I regard this as an art more than a science, which occupies an increasing amount of my own day.
I was mulling over what answer to give when my friend then inquired if going back to university would increase their chances?
Education is a good thing, but not at any price, and not when it is seen a passport to a job in the photographic industry.
Knowledge of photography, being a good photographer, and getting a job as a photographer are three very different and distinct things.
Having lots of photographic knowledge, and being a good photographer in no way guarantee you a place in the photographic industry.
Likewise I know some very, very successful photographers whose photographic knowledge is patchy at best, and sometimes their photographic eye is not the best either.
If you are going to university to gain further knowledge, fine.
If you are going to university to put you in a better position to get a job, I believe you could spend your time and money much more effectively.
Let me try to unravel this photographic knowledge/good photographer/working photographer knot.
The photographic industry is an industry like any other, subject to the rules of supply and demand.
There is much, much more supply than demand, which in turn drives the price of photography down.
Another working photographer friend of mine told me a statistic which put all this into perspective.
In Greater London he said there are more than 60,000 people offering their services as professional photographers.
A number which is roughly equal to the number of employees of General Motors in the whole of Europe.
How has this happened?
Going to university to learn something that was very complex and where you had to be precise, exposing medium format transparency to an accuracy of 1/3 of a stop, and creating effects in camera made a great deal of sense, something I wish I had done.
But quantum leaps in technology has led to a widespread democratisation of photography.
You no longer NEED to know about F-Stop's and shutter speeds to take a beautiful photograph, reaching into your pocket for a smart phone will put your hand on a remarkable device capable of great results.
I know of more than one pro photographer who has work shot on their iPhone in their portfolio to show clients (they sure as anything don't tell them this!)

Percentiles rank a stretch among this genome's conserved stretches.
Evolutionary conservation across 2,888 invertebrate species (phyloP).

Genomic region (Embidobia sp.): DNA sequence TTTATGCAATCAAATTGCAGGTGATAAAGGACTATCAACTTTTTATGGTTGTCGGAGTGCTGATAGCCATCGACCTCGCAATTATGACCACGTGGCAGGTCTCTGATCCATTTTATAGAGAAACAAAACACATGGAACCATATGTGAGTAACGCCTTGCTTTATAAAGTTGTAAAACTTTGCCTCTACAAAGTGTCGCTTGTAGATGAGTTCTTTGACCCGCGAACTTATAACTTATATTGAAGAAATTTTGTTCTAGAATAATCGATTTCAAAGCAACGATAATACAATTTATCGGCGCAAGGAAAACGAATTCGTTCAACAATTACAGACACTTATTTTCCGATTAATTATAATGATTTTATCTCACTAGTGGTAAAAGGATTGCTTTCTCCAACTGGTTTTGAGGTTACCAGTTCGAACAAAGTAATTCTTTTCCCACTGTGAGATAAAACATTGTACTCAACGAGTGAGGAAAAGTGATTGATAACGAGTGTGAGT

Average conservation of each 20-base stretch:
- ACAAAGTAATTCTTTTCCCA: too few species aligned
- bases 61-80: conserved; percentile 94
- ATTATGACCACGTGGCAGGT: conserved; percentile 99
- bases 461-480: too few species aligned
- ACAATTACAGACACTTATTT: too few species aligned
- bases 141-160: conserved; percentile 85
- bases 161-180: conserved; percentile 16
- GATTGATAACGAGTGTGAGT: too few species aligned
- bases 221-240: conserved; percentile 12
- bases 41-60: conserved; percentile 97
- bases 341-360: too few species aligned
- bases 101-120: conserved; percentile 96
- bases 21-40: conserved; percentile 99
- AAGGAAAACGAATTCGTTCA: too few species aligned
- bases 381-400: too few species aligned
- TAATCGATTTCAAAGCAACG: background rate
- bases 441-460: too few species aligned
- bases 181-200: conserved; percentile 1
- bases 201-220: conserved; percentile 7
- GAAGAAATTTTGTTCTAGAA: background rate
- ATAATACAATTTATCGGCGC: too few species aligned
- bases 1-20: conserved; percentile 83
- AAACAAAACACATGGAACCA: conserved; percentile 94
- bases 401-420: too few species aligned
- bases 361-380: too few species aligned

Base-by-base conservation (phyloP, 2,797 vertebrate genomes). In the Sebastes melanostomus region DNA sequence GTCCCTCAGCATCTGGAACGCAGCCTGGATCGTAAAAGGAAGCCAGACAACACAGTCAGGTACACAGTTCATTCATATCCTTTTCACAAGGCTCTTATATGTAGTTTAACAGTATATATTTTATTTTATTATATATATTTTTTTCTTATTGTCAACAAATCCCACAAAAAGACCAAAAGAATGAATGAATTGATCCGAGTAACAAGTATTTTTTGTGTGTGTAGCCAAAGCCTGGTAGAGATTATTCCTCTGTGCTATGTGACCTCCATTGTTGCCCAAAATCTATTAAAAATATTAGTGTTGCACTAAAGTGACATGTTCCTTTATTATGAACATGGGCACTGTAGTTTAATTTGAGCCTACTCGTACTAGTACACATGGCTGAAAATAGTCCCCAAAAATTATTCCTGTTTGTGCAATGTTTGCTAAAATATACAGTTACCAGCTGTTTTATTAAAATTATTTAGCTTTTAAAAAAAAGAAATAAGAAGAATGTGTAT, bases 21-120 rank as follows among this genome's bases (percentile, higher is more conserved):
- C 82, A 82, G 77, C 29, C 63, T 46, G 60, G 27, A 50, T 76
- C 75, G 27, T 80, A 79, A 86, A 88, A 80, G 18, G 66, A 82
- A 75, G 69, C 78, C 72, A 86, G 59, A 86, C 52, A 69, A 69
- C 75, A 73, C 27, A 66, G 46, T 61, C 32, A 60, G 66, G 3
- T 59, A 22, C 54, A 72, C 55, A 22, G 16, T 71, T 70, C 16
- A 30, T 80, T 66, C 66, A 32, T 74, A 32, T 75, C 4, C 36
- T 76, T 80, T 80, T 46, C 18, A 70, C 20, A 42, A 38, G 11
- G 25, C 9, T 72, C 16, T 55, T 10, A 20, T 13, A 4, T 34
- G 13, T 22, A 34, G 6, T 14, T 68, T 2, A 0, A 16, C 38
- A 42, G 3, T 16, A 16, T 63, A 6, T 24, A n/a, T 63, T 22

Let me be clear, I'm not actually saying this is a bad thing, nor a good thing but it is the world we live in and better start getting used to it, smart phones are going to get better all the time.
Consider this scenario, which I know for a fact has happened repeatedly.
40 something person fed up of the day job in a high paying career, is quite handy with a DSLR and sees a career in photography as the way out. Only yesterday I overheard a conversation at a cafe where someone was telling their mate they had given up their day job to become a pro photographer 'you know portraits, landscapes that sort of thing'
These were the actually words used too.
Some people who leave their day job do very well, who are they and why do they do well?
The winners are the shooters who are connected, who know people in positions of power to commission.
Some real illustrations of this.
A call to me out of the blue which paraphrased was 'I have just landed a major job for a major multinational but I don't know how to do it, what do you suggest?'
Owners of a London studio sometimes have to light massive budget shoots for photographers who have landed the job of their life and don't know to light at all.
An enquiry to shoot an annual report for a very successful company NOT to shoot an annual report but to oversee employees who are 'excellent photographers' whom the company has bought the latest and greatest camera gear for. I kid you not.
All of this in 2013 too.
I am in no way rubbishing University degrees, I just feel that the money spent on a photography degree over 3 years, (up to £9000 a year plus living costs) could in-fact be money much better spent if you do want to be a full time pro photographer.
There is the moral issue too of churning out more photographic graduates that the industry can feasibly employ.
The best one can do to break in is to shoot something you know and love, or at the very least have a strong interest in and build on that.
It will take time, possibly years but you will build a cohesive body of work and crucially it will start to put you in touch with people who may actually commission, you will be learning as you go too.
We live in an age of dazzling digital possibilities, with endless and free ways of promotion, all you need to do is to apply this to something where there is actually a market which will sustain you financially.
This may or may not be in photography.